Well, finally some fun. The Captain took the ship, with the electromag-shield on, to a small town in Western North Carolina, where some slight sign of sanity had been detected. We took on board an editor of the Blue Ridge Journal, apparently the world's center for rational and empathic thought. The editor explained that the earthlings are all adolescents on the evolutionary scale, with a pronounced need for self-aggrandizement and conflict. He held out hope that they would reach maturity before they destroyed themselves and their environment, though this is far from certain.

The editor regaled us through the evening with tales of the earthlings' strange beliefs. We hadn't laughed like that for eons. It turns out that almost all humans believe that unseen greater beings made the cosmos, and in some way also made them. Those stories of human-making were a riot. In some beliefs the humans were defecated by the gods, in others they were spat out. In one popular version the male was made from dust and the female was made from the rib of the male. With each hour the tales became more fantastic. The evening ended in a general uproar when he told about the scheme of one popular god: He was very proud and wanted badly to be loved, so he invented something called "sin," which was whatever he didn't want the humans to do. If they did a sin this god made them kill an animal and dedicate the bloody carcass to him. He called it a sacrifice. But then he got totally PO'd because no one was listening to him anymore, so he said, "I'm making a huge fire and will burn everyone forever unless you start doing what I want!" Well, that didn't help, so he said, "It's a good thing there's three of me. I'll be good to the people because I love them so much. I'll send one of me down to Earth and make the people kill that part of me, and then that'll be a great sacrifice of part of me to myself, and then I can forgive them for not doing everything I want them to do, and then I don't have to burn them forever." And ... well, frankly, we didn't hear the rest of the story, we were laughing so hard.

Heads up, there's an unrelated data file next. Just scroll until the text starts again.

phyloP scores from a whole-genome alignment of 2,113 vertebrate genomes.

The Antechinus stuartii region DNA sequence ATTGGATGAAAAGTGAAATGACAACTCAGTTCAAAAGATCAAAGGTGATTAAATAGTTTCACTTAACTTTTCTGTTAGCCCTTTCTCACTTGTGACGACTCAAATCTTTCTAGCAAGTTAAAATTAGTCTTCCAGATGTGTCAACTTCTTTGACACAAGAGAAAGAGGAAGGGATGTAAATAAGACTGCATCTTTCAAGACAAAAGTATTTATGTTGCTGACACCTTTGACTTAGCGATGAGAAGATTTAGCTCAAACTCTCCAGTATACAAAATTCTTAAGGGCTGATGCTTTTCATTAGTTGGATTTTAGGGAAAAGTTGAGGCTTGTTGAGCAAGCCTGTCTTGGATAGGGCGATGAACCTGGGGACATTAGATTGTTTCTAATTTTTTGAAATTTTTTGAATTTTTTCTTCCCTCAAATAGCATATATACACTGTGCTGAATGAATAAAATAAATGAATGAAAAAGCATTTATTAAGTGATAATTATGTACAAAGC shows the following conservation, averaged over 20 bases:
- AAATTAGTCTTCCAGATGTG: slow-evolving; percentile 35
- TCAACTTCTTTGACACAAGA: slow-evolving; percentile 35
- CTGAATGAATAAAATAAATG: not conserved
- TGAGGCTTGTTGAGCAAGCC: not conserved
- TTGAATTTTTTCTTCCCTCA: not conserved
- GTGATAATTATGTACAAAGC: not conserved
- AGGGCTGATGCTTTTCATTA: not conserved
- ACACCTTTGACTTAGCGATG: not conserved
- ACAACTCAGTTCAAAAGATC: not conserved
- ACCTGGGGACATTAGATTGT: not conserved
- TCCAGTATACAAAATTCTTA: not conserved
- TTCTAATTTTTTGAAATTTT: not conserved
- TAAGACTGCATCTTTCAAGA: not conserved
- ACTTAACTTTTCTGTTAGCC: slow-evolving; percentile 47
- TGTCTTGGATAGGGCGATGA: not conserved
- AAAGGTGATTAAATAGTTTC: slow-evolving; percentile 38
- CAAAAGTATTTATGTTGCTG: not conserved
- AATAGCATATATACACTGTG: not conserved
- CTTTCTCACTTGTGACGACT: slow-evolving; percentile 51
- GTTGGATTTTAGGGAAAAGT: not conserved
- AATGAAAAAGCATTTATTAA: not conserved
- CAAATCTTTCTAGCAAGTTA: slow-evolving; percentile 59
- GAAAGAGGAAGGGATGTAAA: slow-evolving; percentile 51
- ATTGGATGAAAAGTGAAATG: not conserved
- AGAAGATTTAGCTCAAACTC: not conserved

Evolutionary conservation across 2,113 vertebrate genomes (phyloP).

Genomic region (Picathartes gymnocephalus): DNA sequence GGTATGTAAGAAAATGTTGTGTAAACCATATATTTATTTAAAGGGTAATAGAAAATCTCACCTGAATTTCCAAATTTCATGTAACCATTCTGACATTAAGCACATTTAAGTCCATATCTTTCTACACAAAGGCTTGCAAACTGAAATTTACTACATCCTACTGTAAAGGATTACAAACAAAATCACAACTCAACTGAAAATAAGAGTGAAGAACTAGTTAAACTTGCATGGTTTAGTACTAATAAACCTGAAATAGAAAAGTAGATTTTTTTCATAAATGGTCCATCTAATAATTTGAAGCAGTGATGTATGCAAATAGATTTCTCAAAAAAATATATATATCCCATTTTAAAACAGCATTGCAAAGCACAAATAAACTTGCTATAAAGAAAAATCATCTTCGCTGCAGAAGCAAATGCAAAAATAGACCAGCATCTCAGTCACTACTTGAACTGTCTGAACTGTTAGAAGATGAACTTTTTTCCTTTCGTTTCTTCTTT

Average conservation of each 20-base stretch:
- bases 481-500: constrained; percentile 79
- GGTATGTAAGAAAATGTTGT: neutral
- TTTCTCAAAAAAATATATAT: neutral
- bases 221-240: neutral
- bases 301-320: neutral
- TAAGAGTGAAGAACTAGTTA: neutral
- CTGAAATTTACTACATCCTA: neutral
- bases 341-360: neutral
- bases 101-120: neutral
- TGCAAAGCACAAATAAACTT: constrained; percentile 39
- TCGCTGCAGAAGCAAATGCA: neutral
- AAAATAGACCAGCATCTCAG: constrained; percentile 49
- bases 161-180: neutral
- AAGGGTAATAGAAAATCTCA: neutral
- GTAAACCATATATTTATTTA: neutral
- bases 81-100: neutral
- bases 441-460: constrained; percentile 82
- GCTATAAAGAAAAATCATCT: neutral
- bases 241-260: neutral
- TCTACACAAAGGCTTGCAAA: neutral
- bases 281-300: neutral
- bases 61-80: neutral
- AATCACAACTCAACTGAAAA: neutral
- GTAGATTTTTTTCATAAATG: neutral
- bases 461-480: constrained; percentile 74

Good thing we had that final day, or this trip would have been too depressing. We had a long debate this morning about whether to let the BRJ editor go or take him back with us. The zoopsychologists thought he would be an interesting contrast to the rest of the samples, but the editor pleaded that good sense is in short supply on the Earth, an argument that couldn't be gainsaid. So we put him back, with the offer to pass on some good advice from time to time, if he would promise to put it in the BRJ. Of course he agreed.

Warp drive! We're outta here.

© 2012 H. Paul Lillebo